The greatest threat to the U.S. budget stability in the coming decade is the growth of federal spending on healthcare, according to the Congressional Budget Office (CBO), which found that spending for Medicare and Medicaid, under current law, is expected to keep growing faster than the economy, reaching 6.6 percent of the gross domestic product by 2020 and potentially reaching 10 percent by 2035.
The CBO also estimated that Social Security, Medicare and Medicaid will account for about 70 percent of mandatory, or direct spending in 2010, excluding offsetting receipts.
According to the CBO, 76 million people, a 10 million increase from 2009's 66 million participants, will be enrolled in Medicaid in 2020, equaling $428 billion, or 2 percent, of gross domestic product spending. Medicare's spending is estimated to exceed $1 trillion in 2020 with the anticipation that future spending for Medicare will grow by an average of 7 percent annually over the coming decade.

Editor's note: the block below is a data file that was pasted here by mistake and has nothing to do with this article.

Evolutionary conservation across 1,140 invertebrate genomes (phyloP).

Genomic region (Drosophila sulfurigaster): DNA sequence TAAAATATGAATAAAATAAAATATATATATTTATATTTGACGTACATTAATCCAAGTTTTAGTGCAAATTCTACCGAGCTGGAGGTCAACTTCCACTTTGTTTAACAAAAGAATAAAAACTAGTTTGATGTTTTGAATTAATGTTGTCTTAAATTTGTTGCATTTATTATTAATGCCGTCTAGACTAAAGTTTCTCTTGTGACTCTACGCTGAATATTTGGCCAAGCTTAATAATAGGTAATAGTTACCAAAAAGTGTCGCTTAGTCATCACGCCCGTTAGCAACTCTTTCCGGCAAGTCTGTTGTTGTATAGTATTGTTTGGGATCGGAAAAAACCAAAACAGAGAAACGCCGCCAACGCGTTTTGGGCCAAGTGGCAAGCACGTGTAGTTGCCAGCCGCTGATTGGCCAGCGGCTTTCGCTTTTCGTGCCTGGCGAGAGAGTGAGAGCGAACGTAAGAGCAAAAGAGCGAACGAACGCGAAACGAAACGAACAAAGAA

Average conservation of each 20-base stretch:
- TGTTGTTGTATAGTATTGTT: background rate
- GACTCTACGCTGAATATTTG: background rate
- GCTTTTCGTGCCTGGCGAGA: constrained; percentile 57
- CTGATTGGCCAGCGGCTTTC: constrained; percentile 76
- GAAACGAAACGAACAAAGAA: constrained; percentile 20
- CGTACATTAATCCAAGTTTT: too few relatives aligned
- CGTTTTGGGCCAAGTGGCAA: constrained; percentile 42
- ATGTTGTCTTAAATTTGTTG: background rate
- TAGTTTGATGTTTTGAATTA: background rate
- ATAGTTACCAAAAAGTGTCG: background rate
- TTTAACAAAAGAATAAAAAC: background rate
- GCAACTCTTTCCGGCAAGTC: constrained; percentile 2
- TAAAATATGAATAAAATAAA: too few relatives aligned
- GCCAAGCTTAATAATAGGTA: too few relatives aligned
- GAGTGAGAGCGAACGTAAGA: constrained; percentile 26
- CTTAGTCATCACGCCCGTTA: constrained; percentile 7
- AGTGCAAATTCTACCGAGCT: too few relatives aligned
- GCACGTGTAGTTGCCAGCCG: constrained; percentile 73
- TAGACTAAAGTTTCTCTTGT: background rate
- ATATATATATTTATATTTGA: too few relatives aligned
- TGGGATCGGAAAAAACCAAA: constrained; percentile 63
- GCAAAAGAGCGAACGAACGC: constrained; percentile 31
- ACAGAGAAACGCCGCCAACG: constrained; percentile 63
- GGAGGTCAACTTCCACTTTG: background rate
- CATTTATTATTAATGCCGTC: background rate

This figure would result in increasing Medicare spending as a percentage of gross domestic product from 3.5 percent in 2009 to 4.6 percent by 2020.
In 2009, Medicare had about 46 million beneficiaries; by 2020 that number is expected to climb to 61 million, according to the CBO.